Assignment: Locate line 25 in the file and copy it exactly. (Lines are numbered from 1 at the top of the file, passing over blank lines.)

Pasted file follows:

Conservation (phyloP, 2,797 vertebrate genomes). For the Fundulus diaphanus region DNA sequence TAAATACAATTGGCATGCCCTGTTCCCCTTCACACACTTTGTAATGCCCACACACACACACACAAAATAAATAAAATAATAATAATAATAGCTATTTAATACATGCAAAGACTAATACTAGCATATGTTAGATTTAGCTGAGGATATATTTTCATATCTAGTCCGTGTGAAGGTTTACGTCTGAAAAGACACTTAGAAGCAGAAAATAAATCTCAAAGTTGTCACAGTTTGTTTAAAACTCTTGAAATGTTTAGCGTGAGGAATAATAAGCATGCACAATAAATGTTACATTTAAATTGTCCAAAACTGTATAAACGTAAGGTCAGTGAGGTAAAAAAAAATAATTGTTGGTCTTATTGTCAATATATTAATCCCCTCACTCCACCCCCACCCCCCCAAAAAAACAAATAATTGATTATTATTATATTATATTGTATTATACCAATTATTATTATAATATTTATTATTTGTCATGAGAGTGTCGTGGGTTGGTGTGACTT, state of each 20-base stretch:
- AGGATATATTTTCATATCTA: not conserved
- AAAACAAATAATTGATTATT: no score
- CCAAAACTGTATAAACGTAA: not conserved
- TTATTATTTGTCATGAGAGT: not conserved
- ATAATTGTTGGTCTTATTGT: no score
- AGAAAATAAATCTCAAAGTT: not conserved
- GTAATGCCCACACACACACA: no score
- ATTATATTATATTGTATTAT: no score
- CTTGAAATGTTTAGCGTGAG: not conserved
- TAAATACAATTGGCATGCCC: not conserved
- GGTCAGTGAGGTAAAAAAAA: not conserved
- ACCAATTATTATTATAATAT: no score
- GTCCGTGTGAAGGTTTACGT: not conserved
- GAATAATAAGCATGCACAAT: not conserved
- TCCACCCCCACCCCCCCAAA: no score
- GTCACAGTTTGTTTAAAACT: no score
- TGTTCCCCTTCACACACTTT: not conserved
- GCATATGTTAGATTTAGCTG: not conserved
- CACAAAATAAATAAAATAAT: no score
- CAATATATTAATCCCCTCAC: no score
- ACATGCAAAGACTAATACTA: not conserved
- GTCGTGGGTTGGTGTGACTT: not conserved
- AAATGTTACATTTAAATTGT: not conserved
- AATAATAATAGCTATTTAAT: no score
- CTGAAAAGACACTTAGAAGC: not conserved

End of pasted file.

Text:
- AATAATAATAGCTATTTAAT: no score